Directory of Open Access Journals (Sweden)

    Çeçen Yiğit

    2017-01-01

    Full Text Available In cancer treatment, high energy X-rays are used which are produced by linear accelerators (LINACs. If the energy of these beams is over 8 MeV, photonuclear reactions occur between the bremsstrahlung photons and the metallic parts of the LINAC. As a result of these interactions, neutrons are also produced as secondary radiation products (γ,n which are called photoneutrons. The study aims to map the photoneutron flux distribution within the LINAC bunker via neutron activation analysis (NAA using indium-cadmium foils. Irradiations made at different gantry angles (0°, 90°, 180° and 270° with a total of 91 positions in the Philips SLI-25 linear accelerator treatment room and location-based distribution of thermal neutron flux was obtained. Gamma spectrum analysis was carried out with high purity germanium (HPGe detector. Results of the analysis showed that the maximum neutron flux in the room occurred at just above of the LINAC head (1.2x105 neutrons/cm2.s which is compatible with an americium-beryllium (Am-Be neutron source. There was a 90% decrease of flux at the walls and at the start of the maze with respect to the maximum neutron flux. And, just in front of the LINAC door, inside the room, neutron flux was measured less than 1% of the maximum.

  16. Cosmogenic excess of 40K and the flux of fast neutrons in meteorites

    International Nuclear Information System (INIS)

    Stegmann, W.; Begemann, F.

    1975-01-01

    Results are reported of a mass spectrometric investigation of the content and isotopic composition of potassium from the mesosiderite Emery (silicate phase) and the chondrite Elenovka (bulk). Normalized to the Nier value of 39 K/ 41 K = 13.47, the 40 K in Emery (K-content 220 +- 25 ppm) was found to be enriched by (4.03 +- 0.30)%, the potassium from Elenovka (760 +- 50 ppm) to be indistinguishable from terrestrial potassium. Evidence is presented that the excess 40 K in the silicates from Emery (Ca-content 6.06 weight %) has been produced essentially by secondary cosmic ray neutrons via the 40 Ca(n,p)-reaction. The total excess of (2.57 +- 0.39) x 10 14 40 K-atoms/gCa together with the excitation function of the 40 Ca(n,p)-reaction and the neutron flux spectrum of Arnold, Honda and Lal yields a dose of fast neutrons (2 MeV 16 neutrons/cm 2 and an average flux during the cosmic ray exposure age T = (134 +- 12) Myrs of PHI = (17.4 +- 3.1) neutrons/cm 2 sec. (orig./BJ) [de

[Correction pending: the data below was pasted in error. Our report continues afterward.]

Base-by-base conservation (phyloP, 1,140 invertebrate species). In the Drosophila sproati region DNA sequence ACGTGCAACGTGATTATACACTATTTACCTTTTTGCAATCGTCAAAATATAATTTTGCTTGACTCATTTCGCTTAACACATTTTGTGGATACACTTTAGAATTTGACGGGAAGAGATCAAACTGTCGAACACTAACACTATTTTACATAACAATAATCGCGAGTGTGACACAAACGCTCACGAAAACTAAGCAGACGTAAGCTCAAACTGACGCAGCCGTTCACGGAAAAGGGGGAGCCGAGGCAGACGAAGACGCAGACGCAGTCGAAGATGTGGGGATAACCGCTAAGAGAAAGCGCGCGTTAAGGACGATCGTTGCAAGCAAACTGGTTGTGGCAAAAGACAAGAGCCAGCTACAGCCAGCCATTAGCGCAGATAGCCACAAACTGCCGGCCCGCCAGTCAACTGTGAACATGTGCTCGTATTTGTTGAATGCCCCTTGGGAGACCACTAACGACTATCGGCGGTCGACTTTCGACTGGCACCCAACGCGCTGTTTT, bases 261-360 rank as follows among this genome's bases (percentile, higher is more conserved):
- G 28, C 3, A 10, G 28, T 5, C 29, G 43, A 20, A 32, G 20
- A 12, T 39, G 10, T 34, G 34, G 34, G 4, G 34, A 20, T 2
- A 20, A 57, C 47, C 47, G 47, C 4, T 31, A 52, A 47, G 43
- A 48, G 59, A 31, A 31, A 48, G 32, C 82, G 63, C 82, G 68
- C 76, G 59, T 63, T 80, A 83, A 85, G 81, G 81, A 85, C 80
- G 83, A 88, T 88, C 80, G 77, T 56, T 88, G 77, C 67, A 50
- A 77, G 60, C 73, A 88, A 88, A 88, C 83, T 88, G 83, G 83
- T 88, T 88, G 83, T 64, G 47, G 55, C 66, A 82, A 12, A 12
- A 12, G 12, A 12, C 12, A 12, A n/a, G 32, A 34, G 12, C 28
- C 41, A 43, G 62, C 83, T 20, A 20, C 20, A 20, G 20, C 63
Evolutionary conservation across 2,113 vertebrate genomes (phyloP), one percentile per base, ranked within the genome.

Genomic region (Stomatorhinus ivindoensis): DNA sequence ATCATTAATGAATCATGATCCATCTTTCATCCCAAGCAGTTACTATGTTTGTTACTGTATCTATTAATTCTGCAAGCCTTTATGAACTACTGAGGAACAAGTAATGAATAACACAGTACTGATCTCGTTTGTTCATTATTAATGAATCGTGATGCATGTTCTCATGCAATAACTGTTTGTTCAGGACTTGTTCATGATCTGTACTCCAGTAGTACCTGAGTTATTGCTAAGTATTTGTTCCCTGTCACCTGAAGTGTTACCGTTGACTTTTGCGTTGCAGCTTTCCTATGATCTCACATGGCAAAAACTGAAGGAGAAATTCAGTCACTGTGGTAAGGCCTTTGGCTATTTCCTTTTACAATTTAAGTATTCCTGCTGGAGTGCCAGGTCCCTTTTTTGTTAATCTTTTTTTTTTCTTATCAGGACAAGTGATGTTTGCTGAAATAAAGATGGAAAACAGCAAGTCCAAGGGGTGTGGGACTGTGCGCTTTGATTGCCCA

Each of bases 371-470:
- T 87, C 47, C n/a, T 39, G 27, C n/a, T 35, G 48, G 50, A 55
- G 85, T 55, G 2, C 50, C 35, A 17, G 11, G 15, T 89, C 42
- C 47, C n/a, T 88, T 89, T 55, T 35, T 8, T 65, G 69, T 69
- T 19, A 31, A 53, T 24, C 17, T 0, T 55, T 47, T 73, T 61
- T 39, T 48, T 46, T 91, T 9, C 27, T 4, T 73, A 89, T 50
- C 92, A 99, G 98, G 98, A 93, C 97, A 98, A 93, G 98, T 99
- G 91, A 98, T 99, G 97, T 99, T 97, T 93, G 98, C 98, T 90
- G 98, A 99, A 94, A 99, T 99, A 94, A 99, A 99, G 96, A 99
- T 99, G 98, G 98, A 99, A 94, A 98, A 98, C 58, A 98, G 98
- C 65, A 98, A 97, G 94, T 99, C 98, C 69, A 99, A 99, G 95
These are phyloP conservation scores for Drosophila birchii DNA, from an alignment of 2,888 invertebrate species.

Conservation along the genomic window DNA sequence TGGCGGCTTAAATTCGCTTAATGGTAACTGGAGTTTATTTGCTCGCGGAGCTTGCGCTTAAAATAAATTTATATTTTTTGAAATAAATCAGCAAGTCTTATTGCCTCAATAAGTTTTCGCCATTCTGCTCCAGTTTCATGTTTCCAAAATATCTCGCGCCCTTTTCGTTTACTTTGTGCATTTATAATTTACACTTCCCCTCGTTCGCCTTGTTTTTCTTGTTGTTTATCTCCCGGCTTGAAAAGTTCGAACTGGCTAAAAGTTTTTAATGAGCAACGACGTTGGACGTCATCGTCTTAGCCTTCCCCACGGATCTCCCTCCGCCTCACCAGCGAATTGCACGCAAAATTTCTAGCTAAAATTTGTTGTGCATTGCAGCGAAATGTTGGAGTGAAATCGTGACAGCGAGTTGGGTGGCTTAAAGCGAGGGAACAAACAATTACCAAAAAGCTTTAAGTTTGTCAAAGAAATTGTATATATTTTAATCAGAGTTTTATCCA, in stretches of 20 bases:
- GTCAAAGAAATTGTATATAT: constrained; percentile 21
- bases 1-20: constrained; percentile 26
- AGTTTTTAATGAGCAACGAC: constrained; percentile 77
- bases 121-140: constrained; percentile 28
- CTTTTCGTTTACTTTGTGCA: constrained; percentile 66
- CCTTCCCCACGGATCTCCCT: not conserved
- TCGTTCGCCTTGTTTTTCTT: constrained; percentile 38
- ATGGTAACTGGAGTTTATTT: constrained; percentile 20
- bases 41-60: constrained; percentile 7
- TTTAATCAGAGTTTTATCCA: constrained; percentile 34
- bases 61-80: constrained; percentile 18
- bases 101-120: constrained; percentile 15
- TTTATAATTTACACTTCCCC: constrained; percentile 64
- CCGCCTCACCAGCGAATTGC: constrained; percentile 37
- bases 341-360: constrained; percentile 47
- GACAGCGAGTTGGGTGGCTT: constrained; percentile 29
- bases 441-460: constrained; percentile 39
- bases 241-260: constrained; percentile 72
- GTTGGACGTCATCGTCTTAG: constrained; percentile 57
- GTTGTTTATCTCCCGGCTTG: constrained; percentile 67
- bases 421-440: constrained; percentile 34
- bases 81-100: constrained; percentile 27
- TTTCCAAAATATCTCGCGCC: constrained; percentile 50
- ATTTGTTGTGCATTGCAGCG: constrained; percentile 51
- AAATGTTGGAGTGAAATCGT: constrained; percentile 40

17. A numerical approach to the time dependent neutron flux using the Laplace transform technique

    International Nuclear Information System (INIS)

    El-Demerdash, A; Beynon, T.D.

    1979-01-01

    In this study a time dependent transport problem in which an isotopic neutron source emits a pulse of neutrons into a finite sphere has been solved by a numerical Laplace transform technique. The object has been to investigate the time behaviour of the neutron field in the moderators at times shortly after the neutron source initiation, that is in the nanosecond time period. The basis of the solution is a numercial evaluation of the Laplace transform of the flux in the linear Boltzmann equation with the use of a modified version of a steady state energy multi-group spatially dependent code. The explicit or direct inversion of the Laplace transformed flux is complicated to be solved numerically due to the ill-conditioned matrix obtained. The suggested method of solutions depends on choice of a function that satisfies the physical condition known from the neutron behaviour and that has a Laplace inversion which is analytically amenable. By employing a least square fitting procedure the function is modified in order to minimize the error in the Laplace transformed values and hence in the time dependent solution. This method has been applied satisfactorily in comparison to analytical and experimental results

  18. Calculation of neutron and gamma-ray flux-to-dose-rate conversion factors

    International Nuclear Information System (INIS)

    Kwon, S.G.; Lee, S.Y.; Yook, C.C.

    1981-01-01